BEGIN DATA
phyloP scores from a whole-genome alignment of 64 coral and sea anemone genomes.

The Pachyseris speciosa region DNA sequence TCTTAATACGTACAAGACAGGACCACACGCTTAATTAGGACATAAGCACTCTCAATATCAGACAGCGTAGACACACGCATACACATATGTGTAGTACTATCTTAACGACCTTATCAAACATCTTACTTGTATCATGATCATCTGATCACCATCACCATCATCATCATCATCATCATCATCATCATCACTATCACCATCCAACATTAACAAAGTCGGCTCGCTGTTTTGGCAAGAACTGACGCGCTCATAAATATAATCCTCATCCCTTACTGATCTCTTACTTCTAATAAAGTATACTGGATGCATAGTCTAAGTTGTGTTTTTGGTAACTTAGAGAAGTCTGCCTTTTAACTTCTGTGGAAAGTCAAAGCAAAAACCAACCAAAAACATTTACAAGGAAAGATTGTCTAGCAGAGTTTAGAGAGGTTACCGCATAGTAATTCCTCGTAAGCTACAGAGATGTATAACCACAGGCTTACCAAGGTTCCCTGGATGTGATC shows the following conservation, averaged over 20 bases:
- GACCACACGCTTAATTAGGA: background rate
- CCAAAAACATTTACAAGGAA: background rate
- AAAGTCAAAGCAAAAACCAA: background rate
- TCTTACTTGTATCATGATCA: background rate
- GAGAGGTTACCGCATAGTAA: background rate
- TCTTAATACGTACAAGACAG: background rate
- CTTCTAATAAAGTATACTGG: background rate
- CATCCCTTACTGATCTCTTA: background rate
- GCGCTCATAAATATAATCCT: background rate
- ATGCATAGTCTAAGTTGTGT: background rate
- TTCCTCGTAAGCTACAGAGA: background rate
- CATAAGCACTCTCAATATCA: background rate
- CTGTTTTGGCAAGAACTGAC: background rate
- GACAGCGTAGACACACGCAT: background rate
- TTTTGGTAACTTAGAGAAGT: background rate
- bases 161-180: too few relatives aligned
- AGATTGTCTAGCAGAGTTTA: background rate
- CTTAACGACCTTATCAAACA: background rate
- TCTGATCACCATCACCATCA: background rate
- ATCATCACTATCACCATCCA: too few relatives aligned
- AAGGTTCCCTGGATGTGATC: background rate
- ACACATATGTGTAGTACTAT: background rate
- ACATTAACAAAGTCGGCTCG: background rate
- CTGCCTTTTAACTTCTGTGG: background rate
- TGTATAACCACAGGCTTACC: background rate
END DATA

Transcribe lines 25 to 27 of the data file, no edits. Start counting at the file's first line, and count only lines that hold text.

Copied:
- ACATTAACAAAGTCGGCTCG: background rate
- CTGCCTTTTAACTTCTGTGG: background rate
- TGTATAACCACAGGCTTACC: background rate